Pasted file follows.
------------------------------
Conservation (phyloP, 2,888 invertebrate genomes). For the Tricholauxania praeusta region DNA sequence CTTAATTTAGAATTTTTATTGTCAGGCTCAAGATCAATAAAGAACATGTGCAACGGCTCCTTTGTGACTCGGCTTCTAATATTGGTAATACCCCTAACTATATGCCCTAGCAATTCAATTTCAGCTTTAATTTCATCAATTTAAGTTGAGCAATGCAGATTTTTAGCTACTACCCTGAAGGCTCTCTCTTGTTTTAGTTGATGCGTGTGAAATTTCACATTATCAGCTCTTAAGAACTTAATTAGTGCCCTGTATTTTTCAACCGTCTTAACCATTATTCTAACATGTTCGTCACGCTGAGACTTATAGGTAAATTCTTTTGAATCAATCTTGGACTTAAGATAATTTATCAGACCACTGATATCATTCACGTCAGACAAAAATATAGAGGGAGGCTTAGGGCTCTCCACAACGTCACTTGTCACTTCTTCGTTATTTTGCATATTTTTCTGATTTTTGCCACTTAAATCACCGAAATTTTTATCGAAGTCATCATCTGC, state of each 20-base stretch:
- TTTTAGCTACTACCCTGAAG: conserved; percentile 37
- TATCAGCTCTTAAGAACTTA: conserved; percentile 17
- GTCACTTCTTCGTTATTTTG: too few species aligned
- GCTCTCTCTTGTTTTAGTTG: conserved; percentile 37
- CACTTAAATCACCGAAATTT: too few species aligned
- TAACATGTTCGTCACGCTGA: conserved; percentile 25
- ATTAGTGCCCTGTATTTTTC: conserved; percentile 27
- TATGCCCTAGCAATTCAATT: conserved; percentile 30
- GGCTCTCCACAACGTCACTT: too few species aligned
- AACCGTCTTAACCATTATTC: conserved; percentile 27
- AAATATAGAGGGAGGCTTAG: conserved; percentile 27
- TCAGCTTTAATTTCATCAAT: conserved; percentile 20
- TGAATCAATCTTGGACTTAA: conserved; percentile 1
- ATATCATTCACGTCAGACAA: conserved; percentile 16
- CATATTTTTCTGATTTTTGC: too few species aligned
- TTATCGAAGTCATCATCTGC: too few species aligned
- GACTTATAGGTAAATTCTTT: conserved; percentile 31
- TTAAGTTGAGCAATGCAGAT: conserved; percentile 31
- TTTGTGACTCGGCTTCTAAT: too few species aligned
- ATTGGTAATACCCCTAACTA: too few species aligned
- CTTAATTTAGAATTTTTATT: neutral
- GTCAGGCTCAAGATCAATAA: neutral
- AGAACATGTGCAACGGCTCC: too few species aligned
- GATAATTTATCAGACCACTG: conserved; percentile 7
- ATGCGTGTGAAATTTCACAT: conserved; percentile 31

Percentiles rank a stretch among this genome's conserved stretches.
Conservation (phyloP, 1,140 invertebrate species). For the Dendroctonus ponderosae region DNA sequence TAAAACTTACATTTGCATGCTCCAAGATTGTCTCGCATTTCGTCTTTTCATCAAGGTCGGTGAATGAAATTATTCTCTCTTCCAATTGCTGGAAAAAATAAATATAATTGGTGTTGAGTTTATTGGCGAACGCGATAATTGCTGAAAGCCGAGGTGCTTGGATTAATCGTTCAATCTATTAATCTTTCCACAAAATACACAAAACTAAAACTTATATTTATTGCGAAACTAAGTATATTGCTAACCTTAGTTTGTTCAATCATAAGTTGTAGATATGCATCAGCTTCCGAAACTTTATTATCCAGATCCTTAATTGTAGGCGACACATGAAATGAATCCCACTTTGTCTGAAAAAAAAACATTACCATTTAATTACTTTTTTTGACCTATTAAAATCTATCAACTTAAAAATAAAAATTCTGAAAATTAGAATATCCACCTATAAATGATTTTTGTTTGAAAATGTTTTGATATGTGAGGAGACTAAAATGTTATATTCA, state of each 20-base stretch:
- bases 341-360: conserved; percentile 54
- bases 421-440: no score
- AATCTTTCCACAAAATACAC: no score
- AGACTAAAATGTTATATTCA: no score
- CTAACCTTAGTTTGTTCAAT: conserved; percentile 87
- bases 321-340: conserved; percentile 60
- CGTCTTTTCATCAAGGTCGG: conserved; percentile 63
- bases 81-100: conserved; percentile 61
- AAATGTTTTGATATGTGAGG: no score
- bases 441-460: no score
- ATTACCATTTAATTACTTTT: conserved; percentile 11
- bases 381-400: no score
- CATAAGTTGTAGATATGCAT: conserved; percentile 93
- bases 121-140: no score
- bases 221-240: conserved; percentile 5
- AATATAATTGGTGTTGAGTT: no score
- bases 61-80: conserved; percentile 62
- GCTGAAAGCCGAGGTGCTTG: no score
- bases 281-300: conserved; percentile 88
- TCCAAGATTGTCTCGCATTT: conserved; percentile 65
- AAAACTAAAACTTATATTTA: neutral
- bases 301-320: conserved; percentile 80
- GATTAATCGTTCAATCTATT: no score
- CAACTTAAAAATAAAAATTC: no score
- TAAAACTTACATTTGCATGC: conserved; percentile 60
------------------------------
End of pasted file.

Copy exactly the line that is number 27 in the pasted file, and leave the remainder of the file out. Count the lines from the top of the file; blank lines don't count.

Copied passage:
Percentiles rank a stretch among this genome's conserved stretches.